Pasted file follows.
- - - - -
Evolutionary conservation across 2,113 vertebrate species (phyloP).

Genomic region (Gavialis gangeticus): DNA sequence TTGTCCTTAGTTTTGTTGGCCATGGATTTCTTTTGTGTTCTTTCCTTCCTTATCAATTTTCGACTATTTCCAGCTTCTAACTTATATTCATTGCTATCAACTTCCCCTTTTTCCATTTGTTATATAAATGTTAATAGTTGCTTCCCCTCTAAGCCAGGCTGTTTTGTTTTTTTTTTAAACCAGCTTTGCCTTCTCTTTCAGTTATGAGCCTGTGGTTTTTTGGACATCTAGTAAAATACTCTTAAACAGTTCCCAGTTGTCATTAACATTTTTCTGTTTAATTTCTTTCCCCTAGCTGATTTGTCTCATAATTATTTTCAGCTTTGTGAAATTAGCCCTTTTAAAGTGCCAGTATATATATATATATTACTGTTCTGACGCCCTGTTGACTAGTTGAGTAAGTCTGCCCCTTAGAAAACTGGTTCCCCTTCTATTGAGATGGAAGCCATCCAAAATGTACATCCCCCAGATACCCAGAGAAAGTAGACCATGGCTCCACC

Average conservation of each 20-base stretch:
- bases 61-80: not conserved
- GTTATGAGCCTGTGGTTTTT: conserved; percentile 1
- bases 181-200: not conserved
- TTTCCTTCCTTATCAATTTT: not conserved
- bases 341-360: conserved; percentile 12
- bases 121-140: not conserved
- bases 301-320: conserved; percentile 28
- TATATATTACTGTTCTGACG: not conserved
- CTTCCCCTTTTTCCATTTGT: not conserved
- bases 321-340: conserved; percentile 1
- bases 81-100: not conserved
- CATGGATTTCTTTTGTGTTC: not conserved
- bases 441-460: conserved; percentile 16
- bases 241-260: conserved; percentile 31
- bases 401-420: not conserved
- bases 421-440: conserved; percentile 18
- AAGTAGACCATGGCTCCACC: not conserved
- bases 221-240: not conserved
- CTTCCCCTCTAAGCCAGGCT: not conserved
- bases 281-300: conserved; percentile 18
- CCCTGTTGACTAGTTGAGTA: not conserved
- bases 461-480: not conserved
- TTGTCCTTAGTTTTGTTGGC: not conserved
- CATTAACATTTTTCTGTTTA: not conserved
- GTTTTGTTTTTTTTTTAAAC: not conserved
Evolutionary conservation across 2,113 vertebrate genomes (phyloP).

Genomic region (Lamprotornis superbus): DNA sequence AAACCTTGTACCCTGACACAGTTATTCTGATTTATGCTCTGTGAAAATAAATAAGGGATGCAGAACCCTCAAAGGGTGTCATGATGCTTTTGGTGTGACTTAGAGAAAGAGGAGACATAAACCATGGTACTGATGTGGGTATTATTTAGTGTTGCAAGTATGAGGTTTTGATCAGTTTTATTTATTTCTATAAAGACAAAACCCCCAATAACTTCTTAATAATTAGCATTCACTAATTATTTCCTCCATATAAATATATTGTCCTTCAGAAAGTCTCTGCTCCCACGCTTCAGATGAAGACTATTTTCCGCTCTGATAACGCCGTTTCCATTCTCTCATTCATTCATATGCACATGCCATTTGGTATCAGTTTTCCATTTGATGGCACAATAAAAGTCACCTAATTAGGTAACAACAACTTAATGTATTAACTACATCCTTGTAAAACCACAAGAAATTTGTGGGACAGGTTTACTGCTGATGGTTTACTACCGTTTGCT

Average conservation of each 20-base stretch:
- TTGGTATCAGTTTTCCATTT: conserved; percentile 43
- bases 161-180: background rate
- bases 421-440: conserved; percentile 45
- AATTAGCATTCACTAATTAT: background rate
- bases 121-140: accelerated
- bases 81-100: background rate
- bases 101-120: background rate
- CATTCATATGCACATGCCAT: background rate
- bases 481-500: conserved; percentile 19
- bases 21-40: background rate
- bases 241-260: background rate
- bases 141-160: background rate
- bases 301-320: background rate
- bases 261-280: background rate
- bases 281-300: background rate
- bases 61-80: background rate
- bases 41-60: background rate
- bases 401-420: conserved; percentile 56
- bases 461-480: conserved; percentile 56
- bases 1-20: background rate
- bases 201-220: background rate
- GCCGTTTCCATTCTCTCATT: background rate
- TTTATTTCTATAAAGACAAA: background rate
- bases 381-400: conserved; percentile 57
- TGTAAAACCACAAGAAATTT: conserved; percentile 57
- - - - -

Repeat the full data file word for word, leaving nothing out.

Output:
Evolutionary conservation across 2,113 vertebrate species (phyloP).

Genomic region (Gavialis gangeticus): DNA sequence TTGTCCTTAGTTTTGTTGGCCATGGATTTCTTTTGTGTTCTTTCCTTCCTTATCAATTTTCGACTATTTCCAGCTTCTAACTTATATTCATTGCTATCAACTTCCCCTTTTTCCATTTGTTATATAAATGTTAATAGTTGCTTCCCCTCTAAGCCAGGCTGTTTTGTTTTTTTTTTAAACCAGCTTTGCCTTCTCTTTCAGTTATGAGCCTGTGGTTTTTTGGACATCTAGTAAAATACTCTTAAACAGTTCCCAGTTGTCATTAACATTTTTCTGTTTAATTTCTTTCCCCTAGCTGATTTGTCTCATAATTATTTTCAGCTTTGTGAAATTAGCCCTTTTAAAGTGCCAGTATATATATATATATTACTGTTCTGACGCCCTGTTGACTAGTTGAGTAAGTCTGCCCCTTAGAAAACTGGTTCCCCTTCTATTGAGATGGAAGCCATCCAAAATGTACATCCCCCAGATACCCAGAGAAAGTAGACCATGGCTCCACC

Average conservation of each 20-base stretch:
- bases 61-80: not conserved
- GTTATGAGCCTGTGGTTTTT: conserved; percentile 1
- bases 181-200: not conserved
- TTTCCTTCCTTATCAATTTT: not conserved
- bases 341-360: conserved; percentile 12
- bases 121-140: not conserved
- bases 301-320: conserved; percentile 28
- TATATATTACTGTTCTGACG: not conserved
- CTTCCCCTTTTTCCATTTGT: not conserved
- bases 321-340: conserved; percentile 1
- bases 81-100: not conserved
- CATGGATTTCTTTTGTGTTC: not conserved
- bases 441-460: conserved; percentile 16
- bases 241-260: conserved; percentile 31
- bases 401-420: not conserved
- bases 421-440: conserved; percentile 18
- AAGTAGACCATGGCTCCACC: not conserved
- bases 221-240: not conserved
- CTTCCCCTCTAAGCCAGGCT: not conserved
- bases 281-300: conserved; percentile 18
- CCCTGTTGACTAGTTGAGTA: not conserved
- bases 461-480: not conserved
- TTGTCCTTAGTTTTGTTGGC: not conserved
- CATTAACATTTTTCTGTTTA: not conserved
- GTTTTGTTTTTTTTTTAAAC: not conserved
Evolutionary conservation across 2,113 vertebrate genomes (phyloP).

Genomic region (Lamprotornis superbus): DNA sequence AAACCTTGTACCCTGACACAGTTATTCTGATTTATGCTCTGTGAAAATAAATAAGGGATGCAGAACCCTCAAAGGGTGTCATGATGCTTTTGGTGTGACTTAGAGAAAGAGGAGACATAAACCATGGTACTGATGTGGGTATTATTTAGTGTTGCAAGTATGAGGTTTTGATCAGTTTTATTTATTTCTATAAAGACAAAACCCCCAATAACTTCTTAATAATTAGCATTCACTAATTATTTCCTCCATATAAATATATTGTCCTTCAGAAAGTCTCTGCTCCCACGCTTCAGATGAAGACTATTTTCCGCTCTGATAACGCCGTTTCCATTCTCTCATTCATTCATATGCACATGCCATTTGGTATCAGTTTTCCATTTGATGGCACAATAAAAGTCACCTAATTAGGTAACAACAACTTAATGTATTAACTACATCCTTGTAAAACCACAAGAAATTTGTGGGACAGGTTTACTGCTGATGGTTTACTACCGTTTGCT

Average conservation of each 20-base stretch:
- TTGGTATCAGTTTTCCATTT: conserved; percentile 43
- bases 161-180: background rate
- bases 421-440: conserved; percentile 45
- AATTAGCATTCACTAATTAT: background rate
- bases 121-140: accelerated
- bases 81-100: background rate
- bases 101-120: background rate
- CATTCATATGCACATGCCAT: background rate
- bases 481-500: conserved; percentile 19
- bases 21-40: background rate
- bases 241-260: background rate
- bases 141-160: background rate
- bases 301-320: background rate
- bases 261-280: background rate
- bases 281-300: background rate
- bases 61-80: background rate
- bases 41-60: background rate
- bases 401-420: conserved; percentile 56
- bases 461-480: conserved; percentile 56
- bases 1-20: background rate
- bases 201-220: background rate
- GCCGTTTCCATTCTCTCATT: background rate
- TTTATTTCTATAAAGACAAA: background rate
- bases 381-400: conserved; percentile 57
- TGTAAAACCACAAGAAATTT: conserved; percentile 57